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Valencia students get valuable CPR training

School's Sports Medicine course has already helped save one student's life this school year

Posted: January 21, 2014 4:37 p.m.
Updated: January 21, 2014 4:37 p.m.

Valencia students, from left, Elena Subbotin, Caley Mike and Kianna Galli practice chest compressions during an advanced heart training course in the Sports Medicine class at Valencia High School. Signal photo by Dan Watson.

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Sports Medicine students at Valencia High School learned the true value of their life-saving course first-hand early this school year when they grabbed a defibrillator and saved the life of a fellow student.

Chibuzo Ikonte, a promising member of Valencia’s varsity basketball team, is alive today thanks in part to the fast action of students enrolled in the school’s program who knew how to use a defibrillator.

Recently, more than a dozen additional Valencia High School students learned how it was done during a crash course in saving lives. They practiced resuscitating head-and-torso mannequins and tiny football-sized baby mannequins with the understanding the victims could one day be real.

They were shown how to administer cardiopulmonary resuscitation and shown how to use an automated external defibrillator.

Training was provided by the National HART Foundation and led by one of its founders, Los Angeles Fire Department Captain and paramedic trainer Thomas Stafford.

“All these things are new to you, but at the end when you’re all done you’ll feel very comfortable and you’ll be able use it in real life like they did back in September when that nice young man was saved by you guys — the Sports Medicine kids,” Stafford told the class.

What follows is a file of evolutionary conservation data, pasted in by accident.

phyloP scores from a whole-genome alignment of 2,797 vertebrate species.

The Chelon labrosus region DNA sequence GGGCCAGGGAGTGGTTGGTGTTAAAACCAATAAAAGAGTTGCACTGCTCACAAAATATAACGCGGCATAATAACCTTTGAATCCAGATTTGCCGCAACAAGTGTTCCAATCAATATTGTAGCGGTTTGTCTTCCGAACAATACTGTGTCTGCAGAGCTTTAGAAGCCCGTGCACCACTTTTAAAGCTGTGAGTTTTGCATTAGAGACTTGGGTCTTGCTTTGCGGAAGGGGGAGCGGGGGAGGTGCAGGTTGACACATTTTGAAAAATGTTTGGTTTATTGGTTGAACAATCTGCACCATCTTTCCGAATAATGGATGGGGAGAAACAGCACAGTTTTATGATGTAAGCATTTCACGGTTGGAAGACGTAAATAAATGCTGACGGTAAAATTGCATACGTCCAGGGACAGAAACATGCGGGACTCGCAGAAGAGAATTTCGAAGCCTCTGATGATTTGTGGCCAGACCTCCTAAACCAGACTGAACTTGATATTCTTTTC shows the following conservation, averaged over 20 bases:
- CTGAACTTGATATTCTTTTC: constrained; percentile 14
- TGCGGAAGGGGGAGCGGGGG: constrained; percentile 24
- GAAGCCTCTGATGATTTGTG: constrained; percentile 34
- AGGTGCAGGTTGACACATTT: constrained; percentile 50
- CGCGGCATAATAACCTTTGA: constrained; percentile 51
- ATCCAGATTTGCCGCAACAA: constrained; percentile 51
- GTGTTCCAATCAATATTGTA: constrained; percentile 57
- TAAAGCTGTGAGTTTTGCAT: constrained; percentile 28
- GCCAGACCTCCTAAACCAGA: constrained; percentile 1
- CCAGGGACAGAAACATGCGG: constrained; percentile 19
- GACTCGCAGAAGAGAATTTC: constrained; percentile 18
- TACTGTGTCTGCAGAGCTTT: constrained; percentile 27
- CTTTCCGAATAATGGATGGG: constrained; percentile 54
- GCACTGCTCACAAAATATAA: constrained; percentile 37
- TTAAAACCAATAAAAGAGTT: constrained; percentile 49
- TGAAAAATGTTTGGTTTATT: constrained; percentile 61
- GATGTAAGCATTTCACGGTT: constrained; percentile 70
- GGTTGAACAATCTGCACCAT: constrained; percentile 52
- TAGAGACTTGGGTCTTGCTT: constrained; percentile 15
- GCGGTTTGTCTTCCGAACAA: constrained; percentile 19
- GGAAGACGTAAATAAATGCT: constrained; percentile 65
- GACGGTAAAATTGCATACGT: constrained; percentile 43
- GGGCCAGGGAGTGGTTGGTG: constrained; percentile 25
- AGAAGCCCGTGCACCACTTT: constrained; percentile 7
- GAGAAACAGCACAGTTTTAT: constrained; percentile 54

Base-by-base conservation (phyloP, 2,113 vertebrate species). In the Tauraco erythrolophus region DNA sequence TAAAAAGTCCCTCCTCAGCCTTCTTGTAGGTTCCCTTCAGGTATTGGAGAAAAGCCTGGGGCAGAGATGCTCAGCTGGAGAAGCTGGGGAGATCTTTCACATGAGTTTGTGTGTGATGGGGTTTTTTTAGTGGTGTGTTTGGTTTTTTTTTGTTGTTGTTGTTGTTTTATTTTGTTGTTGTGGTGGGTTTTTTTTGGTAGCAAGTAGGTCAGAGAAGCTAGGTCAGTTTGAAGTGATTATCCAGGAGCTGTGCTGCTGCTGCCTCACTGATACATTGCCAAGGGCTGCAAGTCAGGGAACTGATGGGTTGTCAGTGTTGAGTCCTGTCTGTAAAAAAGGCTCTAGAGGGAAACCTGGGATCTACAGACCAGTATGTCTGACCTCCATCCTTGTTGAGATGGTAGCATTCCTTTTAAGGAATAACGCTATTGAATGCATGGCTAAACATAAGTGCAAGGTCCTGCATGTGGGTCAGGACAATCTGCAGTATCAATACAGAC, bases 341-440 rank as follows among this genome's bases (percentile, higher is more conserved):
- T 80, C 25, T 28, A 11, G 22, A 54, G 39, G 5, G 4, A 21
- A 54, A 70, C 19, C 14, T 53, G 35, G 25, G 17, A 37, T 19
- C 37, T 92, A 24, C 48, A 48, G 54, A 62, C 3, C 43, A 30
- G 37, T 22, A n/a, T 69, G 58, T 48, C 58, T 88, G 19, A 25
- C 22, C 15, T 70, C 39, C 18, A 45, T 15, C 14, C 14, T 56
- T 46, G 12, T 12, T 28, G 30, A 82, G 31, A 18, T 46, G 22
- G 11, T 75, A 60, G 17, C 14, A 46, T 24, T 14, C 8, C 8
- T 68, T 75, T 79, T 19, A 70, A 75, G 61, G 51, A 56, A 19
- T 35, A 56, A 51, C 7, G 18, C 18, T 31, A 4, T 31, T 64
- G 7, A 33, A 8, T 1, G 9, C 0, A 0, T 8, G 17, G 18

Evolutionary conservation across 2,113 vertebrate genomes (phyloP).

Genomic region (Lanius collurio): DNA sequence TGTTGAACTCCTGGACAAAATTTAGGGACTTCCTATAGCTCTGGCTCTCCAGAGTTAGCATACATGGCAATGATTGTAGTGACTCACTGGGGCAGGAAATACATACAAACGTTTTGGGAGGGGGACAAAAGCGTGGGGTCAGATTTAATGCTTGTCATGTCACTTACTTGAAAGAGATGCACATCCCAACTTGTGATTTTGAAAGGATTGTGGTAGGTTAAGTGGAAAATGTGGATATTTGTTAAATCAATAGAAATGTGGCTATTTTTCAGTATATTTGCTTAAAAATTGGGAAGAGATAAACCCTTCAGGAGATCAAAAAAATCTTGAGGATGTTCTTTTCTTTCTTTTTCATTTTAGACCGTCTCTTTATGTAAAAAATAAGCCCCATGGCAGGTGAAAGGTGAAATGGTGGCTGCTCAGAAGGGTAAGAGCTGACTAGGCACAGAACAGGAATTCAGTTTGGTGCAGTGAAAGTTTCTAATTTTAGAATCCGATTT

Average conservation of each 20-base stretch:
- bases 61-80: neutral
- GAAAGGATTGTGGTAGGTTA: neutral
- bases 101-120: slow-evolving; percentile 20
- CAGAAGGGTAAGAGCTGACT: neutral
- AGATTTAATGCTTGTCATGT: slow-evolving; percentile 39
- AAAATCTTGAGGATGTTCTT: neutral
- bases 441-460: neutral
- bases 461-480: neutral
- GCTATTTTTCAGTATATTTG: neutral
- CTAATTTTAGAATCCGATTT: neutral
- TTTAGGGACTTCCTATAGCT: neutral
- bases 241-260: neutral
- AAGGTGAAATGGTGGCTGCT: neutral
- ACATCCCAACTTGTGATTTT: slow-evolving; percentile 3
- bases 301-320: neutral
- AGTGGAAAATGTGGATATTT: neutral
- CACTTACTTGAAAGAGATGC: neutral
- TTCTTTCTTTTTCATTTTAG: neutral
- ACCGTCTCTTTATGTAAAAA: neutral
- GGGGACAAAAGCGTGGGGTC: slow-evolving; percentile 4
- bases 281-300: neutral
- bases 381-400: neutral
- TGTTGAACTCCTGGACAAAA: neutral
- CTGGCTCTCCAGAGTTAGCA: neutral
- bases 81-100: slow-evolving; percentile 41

“That’s what this is all about,” he said. “That you use this in real life.”

On Sept. 25, the 6-foot-4 Ikonte collapsed in the school’s gymnasium during basketball practice.

Sports Medicine students responded immediately to the emergency — the way they’ve been trained.

Coach Joe Monteleone — who heads the program and credits the Sports Medicine students for helping save Ikonte’s life — told students during the National HART Foundation training that Ikonte is fine and doing extremely well at school.

“These students are one step away from working with athletes on campus,” Monteleone said, but he added the ability to save lives through skills learned in the class reaches far beyond campus. Trained students have the ability to resuscitate anyone, including infants.

Superior Life Support Inc. donated the mannequins and equipment used in the training.
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